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The Collaborative International Dictionary
Rifling

Rifling \Ri"fling\, n.

  1. The act or process of making the grooves in a rifled cannon or gun barrel.

  2. The system of grooves in a rifled gun barrel or cannon.

    Shunt rifling, rifling for cannon, in which one side of the groove is made deeper than the other, to facilitate loading with shot having projections which enter by the deeper part of the grooves.

Rifling

Rifle \Ri"fle\, v. t. [imp. & p. p. Rifled; p. pr. & vb. n. Rifling.] [F. rifler to rifle, sweep away; of uncertain origin. CF. Raff.]

  1. To seize and bear away by force; to snatch away; to carry off.

    Till time shall rifle every youthful grace.
    --Pope.

  2. To strip; to rob; to pillage.
    --Piers Plowman.

    Stand, sir, and throw us that you have about ye: If not, we'll make you sit and rifle you.
    --Shak.

  3. To raffle. [Obs.]
    --J. Webster.

Wiktionary
rifling

n. 1 The act or process of making the grooves in a rifled cannon or gun barrel. 2 The system of grooves in a rifled gun barrel or cannon. Shunt rifling, rifling for cannon, in which one side of the groove is made deeper than the other, to facilitate loading with shot having projections which enter by the deeper part of the grooves. vb. (present participle of rifle English)

WordNet
rifling

n. the cutting of spiral grooves on the inside of the barrel of a firearm [syn: grooving]

Wikipedia
Rifling

Rifling consists of helical grooves in the barrel of a gun or firearm, which imparts a spin to a projectile around its long axis. This spin serves to gyroscopically stabilize the projectile, improving its aerodynamic stability and accuracy.

Rifling is often described by its twist rate, which indicates the distance the rifling takes to complete one full revolution, such as "1 turn in 10 inches" (1:10 inches), or "1 turn in 254 mm" (1:254 mm). A shorter distance indicates a "faster" twist, meaning that for a given velocity the projectile will be rotating at a higher spin rate.

The combination of length, weight and shape of a projectile determines the twist rate needed to stabilize it – barrels intended for short, large-diameter projectiles like spherical lead balls require a very low twist rate, such as 1 turn in 48 inches (122 cm). Barrels intended for long, small-diameter bullets, such as the ultra-low-drag, 80- grain 0.223 inch bullets (5.2 g, 5.56 mm), use twist rates of 1 turn in 8 inches (20 cm) or faster.

In some cases, rifling will have twist rates that increase down the length of the barrel, called a gain twist or progressive twist; a twist rate that decreases from breech to muzzle is undesirable, as it cannot reliably stabilize the bullet as it travels down the bore. Extremely long projectiles such as flechettes may require impractically high twist rates; these projectiles must be inherently stable, and are often fired from a smoothbore barrel.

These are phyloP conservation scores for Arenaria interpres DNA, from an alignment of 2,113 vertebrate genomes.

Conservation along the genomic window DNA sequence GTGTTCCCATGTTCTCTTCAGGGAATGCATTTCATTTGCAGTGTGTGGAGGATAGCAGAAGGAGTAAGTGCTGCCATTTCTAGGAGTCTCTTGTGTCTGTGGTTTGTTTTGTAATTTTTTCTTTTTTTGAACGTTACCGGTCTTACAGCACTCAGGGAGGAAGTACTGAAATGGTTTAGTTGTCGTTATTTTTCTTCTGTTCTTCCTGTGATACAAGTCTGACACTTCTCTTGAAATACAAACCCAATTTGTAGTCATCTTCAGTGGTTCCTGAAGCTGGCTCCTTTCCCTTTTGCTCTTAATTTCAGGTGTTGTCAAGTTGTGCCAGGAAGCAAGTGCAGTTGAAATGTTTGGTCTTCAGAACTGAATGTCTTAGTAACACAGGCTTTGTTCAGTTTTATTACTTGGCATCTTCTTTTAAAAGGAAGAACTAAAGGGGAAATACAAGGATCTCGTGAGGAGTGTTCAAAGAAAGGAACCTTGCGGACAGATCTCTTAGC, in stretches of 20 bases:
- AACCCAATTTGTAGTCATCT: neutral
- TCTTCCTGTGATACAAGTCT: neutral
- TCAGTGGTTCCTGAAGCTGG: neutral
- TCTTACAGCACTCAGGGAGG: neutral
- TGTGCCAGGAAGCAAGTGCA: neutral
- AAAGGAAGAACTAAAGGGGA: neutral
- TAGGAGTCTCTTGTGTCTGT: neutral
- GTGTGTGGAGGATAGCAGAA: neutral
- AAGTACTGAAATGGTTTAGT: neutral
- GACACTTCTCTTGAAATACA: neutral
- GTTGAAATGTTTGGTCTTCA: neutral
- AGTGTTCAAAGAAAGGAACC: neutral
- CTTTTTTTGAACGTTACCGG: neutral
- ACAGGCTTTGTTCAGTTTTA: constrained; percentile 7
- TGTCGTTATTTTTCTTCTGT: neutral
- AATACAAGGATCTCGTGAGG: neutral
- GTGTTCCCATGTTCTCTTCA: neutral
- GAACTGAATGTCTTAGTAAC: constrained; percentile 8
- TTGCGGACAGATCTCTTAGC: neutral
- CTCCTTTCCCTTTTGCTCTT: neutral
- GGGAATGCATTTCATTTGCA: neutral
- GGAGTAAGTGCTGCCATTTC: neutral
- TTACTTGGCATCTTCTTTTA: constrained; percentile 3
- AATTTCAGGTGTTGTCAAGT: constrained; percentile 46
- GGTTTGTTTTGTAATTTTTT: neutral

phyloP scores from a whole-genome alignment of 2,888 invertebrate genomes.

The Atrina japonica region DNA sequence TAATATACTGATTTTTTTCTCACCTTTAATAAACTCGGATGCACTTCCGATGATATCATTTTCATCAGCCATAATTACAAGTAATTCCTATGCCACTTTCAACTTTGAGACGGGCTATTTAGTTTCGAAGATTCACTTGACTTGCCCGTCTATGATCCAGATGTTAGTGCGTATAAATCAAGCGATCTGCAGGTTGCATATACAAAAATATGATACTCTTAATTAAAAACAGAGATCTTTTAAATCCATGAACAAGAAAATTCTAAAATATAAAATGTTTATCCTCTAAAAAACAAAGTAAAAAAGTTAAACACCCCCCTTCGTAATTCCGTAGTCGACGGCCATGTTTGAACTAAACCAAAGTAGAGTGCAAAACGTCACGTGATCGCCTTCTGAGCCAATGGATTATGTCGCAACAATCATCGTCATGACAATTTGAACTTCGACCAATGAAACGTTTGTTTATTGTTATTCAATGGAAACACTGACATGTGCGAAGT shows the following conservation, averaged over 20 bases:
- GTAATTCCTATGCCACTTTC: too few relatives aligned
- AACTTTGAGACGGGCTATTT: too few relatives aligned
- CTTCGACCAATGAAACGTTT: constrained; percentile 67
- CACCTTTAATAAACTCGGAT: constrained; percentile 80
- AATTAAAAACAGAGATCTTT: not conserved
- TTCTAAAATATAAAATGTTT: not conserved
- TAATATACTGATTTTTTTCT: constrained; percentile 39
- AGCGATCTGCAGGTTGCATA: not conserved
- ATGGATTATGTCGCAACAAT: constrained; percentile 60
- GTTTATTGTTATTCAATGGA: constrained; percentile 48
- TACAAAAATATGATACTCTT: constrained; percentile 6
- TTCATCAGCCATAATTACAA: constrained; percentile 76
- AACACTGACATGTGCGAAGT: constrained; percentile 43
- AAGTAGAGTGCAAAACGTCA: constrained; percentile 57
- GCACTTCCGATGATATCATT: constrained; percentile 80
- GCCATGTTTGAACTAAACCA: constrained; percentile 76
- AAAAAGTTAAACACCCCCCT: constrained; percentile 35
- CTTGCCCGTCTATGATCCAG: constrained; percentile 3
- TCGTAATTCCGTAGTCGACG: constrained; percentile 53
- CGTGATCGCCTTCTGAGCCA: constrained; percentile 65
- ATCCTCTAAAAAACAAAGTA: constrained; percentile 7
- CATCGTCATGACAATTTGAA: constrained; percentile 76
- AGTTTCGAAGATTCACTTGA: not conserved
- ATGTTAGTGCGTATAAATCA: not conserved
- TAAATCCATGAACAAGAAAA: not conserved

Usage examples of "rifling".

The governor continued to stare out at the parking lot, where a man was flitting from car to car testing doors, and then, as Bookman continued, the governor saw the man open a door and lean in quickly, rifling through a glove compartment, and the governor never said a word to interrupt the state engineer, nor moved a muscle nor an eyelash while the car was ransacked.

In rifling the closet of the ladie, they found a wafer of sacramental bread, having the divels name stamped thereon in steed of JESUS Christ, and a pipe of ointment, wherewith she greased a staffe, upon whish she ambled and gallopped through thicke and thin when and in what manner she listed.

It was a stalemate between The Shadow and half a dozen gangsters, while Marty Lunk and a pair of aids were rifling the strongroom where Hampton Uhler and his servants lay dead!

She remembered the roaring mob of the Palio rifling this amphitheatre of Renaissance palazzos, the rainbow parade of the contrade, the wild horse race: all stopped, all gone!

The favourite weapon of the peasantry, on account of its low price and other good qualities, is the old Enfield rifle bought out of the Government stores, shortened and rebored to get rid of the rifling.

Bellis watched Shekel teaching himself to read, rifling through the sheets on which he had written difficult words, scribbling additions to them as he said their sounds, copying words from the papers around him, from files, from the list of names that Tintinnabulum had left her.

Having just sat down himself after rifling through her rolodex, Agent Turney smiled back at her.

Before she could catch her breath, Anne was already rifling through the laciest, scantiest, sheerest panties the clerk could show her.

At the time Spikeman was rifling his house, and injuriously treating its inmates, the Knight, unsuspicious of harm, was lying in the wigwam of Sassacus, which was distant but a mile or two from his own residence.

Krak and his men had all been issued brand-new flintlocks with longer barrels and a tighter rifling twist, and they had now trained for months alongside the Thuringian Rifles.

Some began rifling the limbers where gunners stored food and valuables.

The Negro and Ratface drained theirs straight down then wandered about the room rifling through papers and looking into drawers and cupboards while the Captain talked.

She leaned forward to peer into the pages of HOW TO MARRY A MARQUIS, through which he was now rifling, looking for the aforementioned edict.

Pete's cannon are, however, not only much heavier than usual breechloaders, they are safer to fire, lighter in weight than any other gun of their bore, have a greater range than anything anyone here has ever seen, and have unbelievable penetrating power, thanks of course to pointed, cylindrical shells and rifling.

The rifling of the caches effected a change in the fortunes and deportment of the whole party.